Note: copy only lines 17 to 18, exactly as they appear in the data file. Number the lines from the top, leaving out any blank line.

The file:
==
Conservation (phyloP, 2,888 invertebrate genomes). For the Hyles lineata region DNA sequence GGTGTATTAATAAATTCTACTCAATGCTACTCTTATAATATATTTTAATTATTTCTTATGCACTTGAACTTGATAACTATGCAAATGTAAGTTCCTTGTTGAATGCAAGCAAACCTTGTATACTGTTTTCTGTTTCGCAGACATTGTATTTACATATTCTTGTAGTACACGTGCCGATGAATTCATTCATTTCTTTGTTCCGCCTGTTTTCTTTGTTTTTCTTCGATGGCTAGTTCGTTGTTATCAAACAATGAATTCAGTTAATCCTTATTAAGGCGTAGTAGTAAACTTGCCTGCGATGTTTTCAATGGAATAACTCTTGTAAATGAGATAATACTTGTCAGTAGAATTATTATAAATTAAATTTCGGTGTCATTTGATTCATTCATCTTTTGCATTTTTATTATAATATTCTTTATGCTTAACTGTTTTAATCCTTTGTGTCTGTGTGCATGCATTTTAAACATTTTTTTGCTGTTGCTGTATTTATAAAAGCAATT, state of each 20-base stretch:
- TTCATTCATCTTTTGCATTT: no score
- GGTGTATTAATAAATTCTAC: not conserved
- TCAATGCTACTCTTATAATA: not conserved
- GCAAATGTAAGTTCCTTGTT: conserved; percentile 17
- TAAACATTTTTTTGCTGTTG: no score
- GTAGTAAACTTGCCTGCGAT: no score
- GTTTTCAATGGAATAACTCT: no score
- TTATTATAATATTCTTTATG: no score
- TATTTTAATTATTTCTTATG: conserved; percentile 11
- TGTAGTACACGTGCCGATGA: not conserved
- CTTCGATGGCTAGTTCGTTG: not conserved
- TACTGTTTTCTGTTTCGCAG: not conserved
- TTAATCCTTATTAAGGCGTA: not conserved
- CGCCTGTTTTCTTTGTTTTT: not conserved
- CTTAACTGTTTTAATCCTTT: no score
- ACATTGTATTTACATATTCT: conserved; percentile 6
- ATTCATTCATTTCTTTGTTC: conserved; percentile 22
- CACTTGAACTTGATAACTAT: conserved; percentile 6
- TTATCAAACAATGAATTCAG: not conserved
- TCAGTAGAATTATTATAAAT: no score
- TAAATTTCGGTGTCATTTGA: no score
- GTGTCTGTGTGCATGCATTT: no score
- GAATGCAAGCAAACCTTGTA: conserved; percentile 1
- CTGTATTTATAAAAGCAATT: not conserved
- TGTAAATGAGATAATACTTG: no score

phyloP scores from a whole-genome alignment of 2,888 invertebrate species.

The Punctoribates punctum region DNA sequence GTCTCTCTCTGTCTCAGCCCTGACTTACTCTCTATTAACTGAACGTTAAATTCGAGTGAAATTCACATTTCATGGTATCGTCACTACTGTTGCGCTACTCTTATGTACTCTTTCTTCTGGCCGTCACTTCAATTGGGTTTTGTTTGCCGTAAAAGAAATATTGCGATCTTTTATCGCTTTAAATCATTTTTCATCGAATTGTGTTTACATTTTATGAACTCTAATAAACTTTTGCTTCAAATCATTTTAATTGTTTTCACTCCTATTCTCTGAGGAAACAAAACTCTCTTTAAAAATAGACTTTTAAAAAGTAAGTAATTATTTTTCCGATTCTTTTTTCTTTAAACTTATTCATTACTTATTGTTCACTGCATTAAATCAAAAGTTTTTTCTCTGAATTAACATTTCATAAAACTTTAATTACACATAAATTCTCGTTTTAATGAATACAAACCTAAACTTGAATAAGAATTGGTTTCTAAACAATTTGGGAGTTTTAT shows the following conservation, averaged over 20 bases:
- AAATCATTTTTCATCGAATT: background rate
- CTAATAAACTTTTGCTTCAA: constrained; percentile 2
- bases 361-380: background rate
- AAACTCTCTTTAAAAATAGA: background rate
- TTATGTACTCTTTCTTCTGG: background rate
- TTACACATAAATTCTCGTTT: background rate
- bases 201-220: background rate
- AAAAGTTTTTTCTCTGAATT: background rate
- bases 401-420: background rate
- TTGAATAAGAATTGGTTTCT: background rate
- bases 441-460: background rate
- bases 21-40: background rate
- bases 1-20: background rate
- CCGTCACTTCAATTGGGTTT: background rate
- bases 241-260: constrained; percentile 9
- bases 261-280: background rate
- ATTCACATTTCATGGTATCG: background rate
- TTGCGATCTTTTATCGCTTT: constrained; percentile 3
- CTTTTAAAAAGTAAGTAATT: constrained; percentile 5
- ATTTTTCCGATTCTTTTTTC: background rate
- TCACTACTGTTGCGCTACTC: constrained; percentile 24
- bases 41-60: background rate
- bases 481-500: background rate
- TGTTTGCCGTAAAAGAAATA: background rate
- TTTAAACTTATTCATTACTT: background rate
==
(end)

- ACATTGTATTTACATATTCT: conserved; percentile 6
- ATTCATTCATTTCTTTGTTC: conserved; percentile 22